How to Assess the Inter-Method (Parallel-Forms) Reliability of Ratings Made on Ordinal Scales: Emergency Severity Index (Version 3) and Canadian Triage Acuity Scale

Paul R. Yarnold

Optimal Data Analysis, LLC

An exact, optimal (“maximum-accuracy”) psychometric methodology for assessing inter-method reliability for measures involving ordinal ratings is used to evaluate and compare two emergency medicine triage algorithms—both of which classify patients into one of five ordinal categories. Ten raters independently evaluated the identical set of 200 patients, five with each algorithm. UniODA revealed moderate levels of inter-method agreement, which is theoretically consistent with recent findings of moderate inter-observer reliability for triage ratings derived using both algorithms.

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How to Assess Inter-Observer Reliability of Ratings Made on Ordinal Scales: Evaluating and Comparing the Emergency Severity Index (Version 3) and Canadian Triage Acuity Scale

Paul R. Yarnold

Optimal Data Analysis, LLC

An exact, optimal (“maximum-accuracy”) psychometric methodology for assessing inter-observer reliability for measures involving ordinal ratings is used to evaluate and compare two emergency medicine triage algorithms—both of which classify patients into one of five ordinal categories. Ten raters independently evaluated the identical set of 200 patients, five with each algorithm. Analysis revealed moderate levels of inter-observer reliability, indicating that prior estimates of almost perfect inter-observer reliability obtained for the present data using suboptimal statistical methods are untenable.

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Finding Joy in the Past, Present, and Future: The Relationship Between Type A Behavior and Savoring Beliefs Among College Undergraduates

Fred B. Bryant & Paul R. Yarnold

Optimal Data Analysis, LLC

Prior research investigating savoring behaviors and Type A behavior (TAB) found that extreme Type A undergraduates are most likely to score in the highest quintile on self-congratulation, and in the lowest three quintiles on memory-building. This study used scores on past-, present-, and future-focused savoring beliefs to discriminate 117 extreme Type A versus 131 extreme Type B college undergraduates. Univariate statistical analysis conducted via UniODA revealed that compared to extreme Type Bs, extreme Type As had significantly greater reminiscence (past focus) and anticipation (future focus) scores, and also had marginally greater savor the moment (present focus) scores. Multivariate analysis via CTA identified a single-attribute model involving a three-branch parse: extreme Type Bs are substantially more likely than extreme Type As to score at lowest levels on anticipation; extreme As and Bs are comparably likely to score at moderate levels on anticipation; and extreme Type As are modestly more likely than extreme Type Bs to score at the highest levels on anticipation.

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Type A Behavior, Pessimism and Optimism Among College Undergraduates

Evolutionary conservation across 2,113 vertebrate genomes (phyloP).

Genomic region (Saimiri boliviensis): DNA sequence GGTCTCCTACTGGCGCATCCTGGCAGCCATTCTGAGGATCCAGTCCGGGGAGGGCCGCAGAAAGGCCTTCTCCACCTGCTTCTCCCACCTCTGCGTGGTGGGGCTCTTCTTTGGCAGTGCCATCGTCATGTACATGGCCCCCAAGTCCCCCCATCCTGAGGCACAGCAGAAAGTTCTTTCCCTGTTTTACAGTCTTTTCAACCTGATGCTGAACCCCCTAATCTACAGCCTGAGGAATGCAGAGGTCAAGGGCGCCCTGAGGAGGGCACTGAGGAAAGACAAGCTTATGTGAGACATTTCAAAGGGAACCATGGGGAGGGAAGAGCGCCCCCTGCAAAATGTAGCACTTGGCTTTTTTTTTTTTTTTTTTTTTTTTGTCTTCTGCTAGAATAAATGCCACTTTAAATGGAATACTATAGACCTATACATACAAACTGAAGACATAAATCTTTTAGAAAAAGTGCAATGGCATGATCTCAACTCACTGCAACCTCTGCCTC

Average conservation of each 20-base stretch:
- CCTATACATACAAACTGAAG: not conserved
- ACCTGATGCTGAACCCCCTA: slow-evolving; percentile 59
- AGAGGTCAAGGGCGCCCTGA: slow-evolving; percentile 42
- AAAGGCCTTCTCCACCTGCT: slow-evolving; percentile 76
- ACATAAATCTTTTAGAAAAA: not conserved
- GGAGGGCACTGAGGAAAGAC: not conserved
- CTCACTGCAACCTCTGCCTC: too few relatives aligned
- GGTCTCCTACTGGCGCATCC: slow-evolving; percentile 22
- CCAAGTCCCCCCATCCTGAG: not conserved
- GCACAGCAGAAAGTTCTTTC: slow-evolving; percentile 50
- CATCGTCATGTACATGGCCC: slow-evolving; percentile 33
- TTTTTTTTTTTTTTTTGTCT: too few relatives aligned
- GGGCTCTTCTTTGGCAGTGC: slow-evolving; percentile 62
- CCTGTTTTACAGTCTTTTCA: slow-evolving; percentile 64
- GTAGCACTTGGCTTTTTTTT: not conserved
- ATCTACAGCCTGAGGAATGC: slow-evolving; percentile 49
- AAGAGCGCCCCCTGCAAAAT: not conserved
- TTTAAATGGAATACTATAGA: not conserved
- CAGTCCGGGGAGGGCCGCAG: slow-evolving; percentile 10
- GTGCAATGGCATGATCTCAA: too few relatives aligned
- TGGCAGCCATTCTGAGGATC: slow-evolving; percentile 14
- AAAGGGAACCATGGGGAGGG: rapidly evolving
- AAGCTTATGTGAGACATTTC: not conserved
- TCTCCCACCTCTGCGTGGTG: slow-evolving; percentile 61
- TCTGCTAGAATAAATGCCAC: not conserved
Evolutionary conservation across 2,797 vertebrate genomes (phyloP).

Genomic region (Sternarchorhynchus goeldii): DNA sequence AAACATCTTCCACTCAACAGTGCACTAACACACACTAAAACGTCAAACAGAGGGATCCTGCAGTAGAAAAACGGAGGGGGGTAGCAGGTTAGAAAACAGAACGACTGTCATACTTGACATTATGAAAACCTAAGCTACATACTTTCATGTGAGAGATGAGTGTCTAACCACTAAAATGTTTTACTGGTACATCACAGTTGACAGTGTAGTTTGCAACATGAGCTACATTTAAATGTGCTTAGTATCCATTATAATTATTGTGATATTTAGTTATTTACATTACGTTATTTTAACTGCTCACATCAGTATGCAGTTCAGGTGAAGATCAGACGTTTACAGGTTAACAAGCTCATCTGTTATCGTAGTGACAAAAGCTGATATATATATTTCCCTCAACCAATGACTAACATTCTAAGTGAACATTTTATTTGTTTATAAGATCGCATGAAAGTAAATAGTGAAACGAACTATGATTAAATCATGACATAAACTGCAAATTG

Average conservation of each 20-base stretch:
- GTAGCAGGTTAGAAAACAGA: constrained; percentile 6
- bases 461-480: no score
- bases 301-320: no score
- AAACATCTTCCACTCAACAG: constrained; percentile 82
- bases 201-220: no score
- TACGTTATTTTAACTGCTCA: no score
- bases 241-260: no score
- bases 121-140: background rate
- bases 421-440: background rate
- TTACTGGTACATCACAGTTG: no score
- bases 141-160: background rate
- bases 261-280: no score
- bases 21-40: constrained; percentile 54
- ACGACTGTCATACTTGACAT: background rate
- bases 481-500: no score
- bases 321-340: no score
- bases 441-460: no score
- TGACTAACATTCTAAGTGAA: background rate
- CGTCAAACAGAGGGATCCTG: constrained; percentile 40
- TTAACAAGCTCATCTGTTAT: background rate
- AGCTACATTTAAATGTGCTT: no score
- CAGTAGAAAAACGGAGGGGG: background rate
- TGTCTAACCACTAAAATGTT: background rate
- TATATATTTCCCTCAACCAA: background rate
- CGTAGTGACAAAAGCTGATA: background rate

Fred B. Bryant & Paul R. Yarnold

Optimal Data Analysis, LLC

This study used scores on measures of dispositional optimism and pessimism to discriminate 117 extreme Type A versus 131 extreme Type B college undergraduates. Consistent with a priori hypotheses the analysis revealed that Type As were significantly less pessimistic, and significantly more optimistic, than Type Bs.

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“A Statistical Guide for the Ethically Perplexed” (Chapter 4, Panter & Sterba, Handbook of Ethics in Quantitative Methodology, Routledge, 2011): Clarifying Disorientation Regarding the Etiology and Meaning of the Term Optimal as Used in the Optimal Data Analysis (ODA) Paradigm

Paul R. Yarnold

Optimal Data Analysis, LLC

The authors of Chapter 4 complain that use of the word “optimal” in the name Optimal Data Analysis (ODA) is unethical because it implies that alternative data analysis methods are less than optimal. The present Errata note addresses this misunderstanding.

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“Predicting In-Hospital Mortality of Patients with AIDS-Related Pneumocystis carinii Pneumonia: An Example of Hierarchically Optimal Classification Tree Analysis” (Yarnold et al., Statistics in Medicine, 1997, 16, 1451-1463): Corrected Illustration of CTA Model

Paul R. Yarnold

Optimal Data Analysis, LLC

The lead note in the Errata section of Optimal Data Analysis presents the corrected illustration of the first CTA model published in the field of medicine, two decades ago.

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Type A Behavior and Savoring Among College Undergraduates: Enjoy Achievements Now—Not Later

Fred B. Bryant & Paul R. Yarnold

Optimal Data Analysis, LLC

Recent research tested the a priori hypothesis that Type A Behavior (TAB) undermines enjoyment of leisure time, and that this effect is mediated by savoring responses which hamper enjoyment. Findings suggested that the hypothesized A-B differences in savoring reflect differences in perfectionism rather than in time urgency. The present study uses the same sample to compare 117 extreme Type A and 131 extreme B undergraduates on ten dimensions of savoring assessed for a performance-related stimulus. Findings revealed Type As focus on how proud they are and impressed others are, but are only moderately to weakly involved in actively storing positive memories for later recall, or in reminiscing about prior positive events.

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